Skin Cancer Treatment

SKIN CANCER IS ON THE RISE.

If you have any suspicious spots, be safe and have a dermatologist look at it. Or if you want to schedule a yearly skin exam with Dr. Stevenson, click here or call toll-free 1-877-816-DERM(3376).

It is the most common form of cancer in the US today and more than one million skin cancers are diagnosed annually. In fact, one in five Americans will be diagnosed with some type of skin cancer. Not to worry, though. Skin cancer can be cured with early diagnosis and treatment. People that have had skin cancer before are at higher risk for developing it again so we recommend that those individuals get a full body exam at least once a year. Others should be seen at least every 2 years. Those that have had a Malignant Melanoma need to be checked every 6 months, or even soon if Dr. Stevenson thinks you are at higher risk.

Skin cancer, like other cancers, occurs when there is an uncontrolled growth of abnormal cells causing skin cells to form malignant tumors. The most common skin cancers are Actinic Keratosis (commonly known as AKs), Basal Cell Carcinoma (BCC), Squamous Cell Carcinoma (SCC), and Malignant Melanoma.

Actinic Keratosis (AKs) – Pre-Cancerous
AKs are very common, especially here in sunny Florida. If left untreated, they can turn into Squamous Cell Carcinoma (SCC), and even in rare cases, Basal Cell Carcinoma. They are characterized by rough, scaly, crusty patches of skin that are thought to be caused by sun and UV exposure. They can be a variety of colors, and can be found on any part of the body, but mostly seen in exposed parts of the body such as the face, ear, arms, scalp, and lips. Some common complaints are rough textured skin, spontaneous bleeding, discoloration, itching, and trouble healing. More than 10 million Americans have AKs, which are the first step in the development of certain types of skin cancers. Since there is no way to know ahead of time which AKs would develop into SCC, it is important to see Dr. Stevenson for a yearly skin exam.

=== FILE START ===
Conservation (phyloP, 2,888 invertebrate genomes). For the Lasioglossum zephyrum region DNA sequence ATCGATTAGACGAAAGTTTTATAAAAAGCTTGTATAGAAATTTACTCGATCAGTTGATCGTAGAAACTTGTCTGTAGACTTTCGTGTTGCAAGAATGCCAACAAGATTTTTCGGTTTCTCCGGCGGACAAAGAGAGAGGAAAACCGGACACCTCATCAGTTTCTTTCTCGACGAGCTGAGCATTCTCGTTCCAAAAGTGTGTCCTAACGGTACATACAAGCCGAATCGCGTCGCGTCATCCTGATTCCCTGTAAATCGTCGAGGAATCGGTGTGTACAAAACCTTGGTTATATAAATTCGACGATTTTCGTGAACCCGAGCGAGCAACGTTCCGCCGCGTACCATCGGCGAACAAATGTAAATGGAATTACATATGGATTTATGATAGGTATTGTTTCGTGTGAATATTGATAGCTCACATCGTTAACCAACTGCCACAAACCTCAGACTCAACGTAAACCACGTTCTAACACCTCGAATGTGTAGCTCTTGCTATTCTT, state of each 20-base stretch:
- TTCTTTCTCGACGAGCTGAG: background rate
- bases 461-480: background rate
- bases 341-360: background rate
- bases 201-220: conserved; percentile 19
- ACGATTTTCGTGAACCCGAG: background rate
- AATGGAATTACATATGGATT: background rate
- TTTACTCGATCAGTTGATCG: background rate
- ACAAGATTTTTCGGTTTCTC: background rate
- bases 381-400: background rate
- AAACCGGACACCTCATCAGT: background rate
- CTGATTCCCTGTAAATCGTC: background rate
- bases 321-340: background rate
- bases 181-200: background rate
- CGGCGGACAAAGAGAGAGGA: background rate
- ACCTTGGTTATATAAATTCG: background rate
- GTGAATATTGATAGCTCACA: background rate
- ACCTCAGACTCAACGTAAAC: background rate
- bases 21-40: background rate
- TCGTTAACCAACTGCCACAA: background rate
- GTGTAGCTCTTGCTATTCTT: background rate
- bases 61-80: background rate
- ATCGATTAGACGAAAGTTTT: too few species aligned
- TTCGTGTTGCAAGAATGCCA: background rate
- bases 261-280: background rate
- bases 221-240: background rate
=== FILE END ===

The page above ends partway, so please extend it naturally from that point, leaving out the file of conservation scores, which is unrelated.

Due to the risk of AKs developing into skin cancer, as a preventative measure, it may be recommended to treat them all at one time. One of the most common ways to treat AKs is with a topical medication, 5-Fluorouracil 5%, an FDA approved chemotherapy cream or solution. Even though this treatment works very well, it does have some temporary unsightly cosmetic side effects such as redness, burning, peeling skin, crusting and swelling, as well non-skin related effects such as metallic taste buds, mouth sores, nausea and sensitivity to light. It is imperative to use sunscreen while undergoing this treatment.

Another treatment for pre-cancerous AKs is with Blu-U Light Therapy.

Squamous Cell Carcinoma (SCC)
Squamous Cell Carcinoma is the 2nd most common skin cancer. Around 700,000 new cases of SCC are diagnosed in the US each year. It can occur in every area of the body, but is most common in sun exposed areas. SCC usually begins as a small sandpaper-like growth called Actinic Keratosis (AKs).  They are often reddish in color, look like a firm bump, scaly patch, or an ulcer that heals and then reopens. Squamous Cells have a 90% cure rate when found early, but if left untreated, it can disfigure and even cause death.

Basal Cell Carcinoma (BCC)
Basal Cell Carcinoma is the most common form of skin cancer, and more than 2,000,000 are diagnosed each year. BCC can occur in any part of your body, is usually painless, and almost always slow growing. It has a high rate of cure and typically does not spread to other areas of the body, but it can disfigure your skin if not treated. BCCs often look like an open sore that won’t heal. Other visual symptoms are waxy-looking bumps, flat scaly brown patches, white waxy scars with spontaneous bleeding.

Melanoma
Melanoma is the most deadly form of skin cancer and is responsible for 80% of skin cancer deaths. One person dies every hour from melanoma in the United States. If discovered early, melanoma is completely curable. Read below to find out the warning signs of melanoma.

The ABCDE’s of Melanoma

A is for Asymmetry – Watch out for moles or spots that lack symmetry. (One side does not look like the other.)

B is for Border – The border of a melanoma tends to be uneven, with scalloped or edges not well defined.

C is for Color – Melanomas are often multicolored in shades of brown, black, gray, red, white or blue.

D is for Diameter – Melanomas are typically bigger than a pencil eraser in diameter (1/4″ or 6mm), but they can be smaller.

E is for Evolving – Common moles look the same over time. Keep an eye out for a mole that is evolving or changing in any way. Melanoma, by its very nature, will change over time.

If you have any suspicious spots, be safe and have a dermatologist look at it. Or if you want to schedule a yearly skin exam with Dr. Stevenson, click here or call toll-free 1-877-816-DERM(3376).

Watch this clip to find out why everyone should have a yearly skin examination to detect skin cancer and pre-cancerous  conditions.